Politics & Government

State commission agrees with charges against Puyallup judge

A state commission that oversees judges said Friday that it believes a Puyallup judge violated professional conduct rules when he held a purported domestic violence victim in contempt of court and had her jailed for part of a day and overnight.

The 11-member Commission on Judicial Conduct said it found probable cause against Puyallup Municipal Court Judge Stephen R. Shelton and approved a statement of charges against him.

The document alleges that Shelton “contravened well-settled law and infringed deeply upon an individual’s fundamental right to due process and liberty.”

Shelton has 21 days from the time he was served with the statement to respond.

He declined to speak specifically about the September 2009 incident Friday but said in a statement: “I am disappointed by the commission’s decision to file the statement of charges, as I believe the statement does not accurately present all the relevant facts and feel strongly that my actions of that day and interpretation of the law are not subject to the commission’s review.”

Shelton, 62, has 27 years’ experience in the legal profession as a deputy prosecutor, city attorney and judge. He’s presided in Puyallup Municipal Court since 1994.

The position used to be part time but was moved to full time in 2008 because of the growing caseload. Roughly 12,000 cases were filed in Puyallup Municipal Court last year, Shelton said.

When the seat moved to full time, it became an elected position. Shelton was elected to a four-year term in November 2009.

His annual salary is $134,624, the city said.

A Puyallup spokeswoman said Friday that the city had no comment or authority on the matter.

The statement of charges alleges that Shelton violated three parts of the judicial conduct code on Sept. 11, 2009, during an arraignment hearing for a domestic violence case. The defendant was accused of verbally threatening his girlfriend.

Prior to the hearing, the girlfriend recanted to police, saying she’d instigated the fight and then lied about what happened, the statement of charges says.

At the hearing, Shelton reviewed the police reports, including the recant statement, the document says. It says the girlfriend asked if she could address the court and Shelton told her, “No ma’am. You can have a moment in a minute, trust me.”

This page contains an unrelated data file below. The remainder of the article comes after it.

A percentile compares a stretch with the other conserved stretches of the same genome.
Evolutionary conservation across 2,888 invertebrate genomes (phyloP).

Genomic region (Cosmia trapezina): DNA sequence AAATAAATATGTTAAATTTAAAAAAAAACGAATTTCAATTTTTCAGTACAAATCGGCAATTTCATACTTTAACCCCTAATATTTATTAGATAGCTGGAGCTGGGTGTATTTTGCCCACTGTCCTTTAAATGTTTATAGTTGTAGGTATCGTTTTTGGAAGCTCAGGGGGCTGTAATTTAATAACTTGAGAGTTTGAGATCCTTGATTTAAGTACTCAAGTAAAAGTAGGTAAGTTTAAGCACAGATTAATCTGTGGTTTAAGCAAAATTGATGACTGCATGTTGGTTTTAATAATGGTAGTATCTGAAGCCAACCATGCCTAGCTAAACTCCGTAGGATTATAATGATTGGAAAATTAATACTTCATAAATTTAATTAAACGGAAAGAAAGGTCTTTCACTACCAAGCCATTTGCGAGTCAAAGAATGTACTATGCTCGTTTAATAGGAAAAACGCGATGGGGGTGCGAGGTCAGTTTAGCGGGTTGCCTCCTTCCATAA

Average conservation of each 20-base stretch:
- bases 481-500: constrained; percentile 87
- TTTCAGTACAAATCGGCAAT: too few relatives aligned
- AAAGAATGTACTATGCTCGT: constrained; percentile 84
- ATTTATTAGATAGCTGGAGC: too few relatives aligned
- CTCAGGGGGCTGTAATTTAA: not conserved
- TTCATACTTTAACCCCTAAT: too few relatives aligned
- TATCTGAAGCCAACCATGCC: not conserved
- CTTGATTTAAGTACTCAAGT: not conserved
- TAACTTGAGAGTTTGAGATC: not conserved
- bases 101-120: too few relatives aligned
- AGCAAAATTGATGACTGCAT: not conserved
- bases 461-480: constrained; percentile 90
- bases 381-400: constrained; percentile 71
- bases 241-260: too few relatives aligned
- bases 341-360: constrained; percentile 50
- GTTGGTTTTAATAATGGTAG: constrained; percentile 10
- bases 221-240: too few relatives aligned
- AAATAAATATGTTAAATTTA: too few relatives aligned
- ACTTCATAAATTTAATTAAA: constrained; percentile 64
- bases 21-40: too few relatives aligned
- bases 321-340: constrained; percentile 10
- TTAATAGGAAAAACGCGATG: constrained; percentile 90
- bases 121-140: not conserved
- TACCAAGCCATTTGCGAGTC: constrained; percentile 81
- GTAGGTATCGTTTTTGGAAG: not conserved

Then, without further discussion, he summoned the bailiff and told the woman to stand up and put her hands behind her back, the statement of charges says.

Shelton told the woman, now handcuffed, that he was holding her in contempt and imposing a day of jail because she had recanted, the document says.

The woman was taken from the courthouse, booked into the city jail and released the next morning, according to the document.

Shelton didn’t have lawful basis to hold the woman, the statement alleges, and didn’t comply with proper procedures.

Shelton told The News Tribune that he plans to file an answer to the statement of charges and continue working with the commission toward a resolution.

A hearing will be scheduled once an answer is filed, said Reiko Callner, executive director of the judicial commission.

The commission can impose discipline ranging from admonishment to censure and can recommend to the state Supreme Court that a judge be suspended or removed.

Shelton said he has extensive experience dealing with domestic violence cases, including helping create the first DV victim impact panel in the state. “I feel very fortunate to be serving as judge. I have the utmost respect for people who appear in Puyallup court,” he said in an interview. “I’m hoping and trusting that this situation will not provide any disruption to my court, staff or the City of Puyallup.”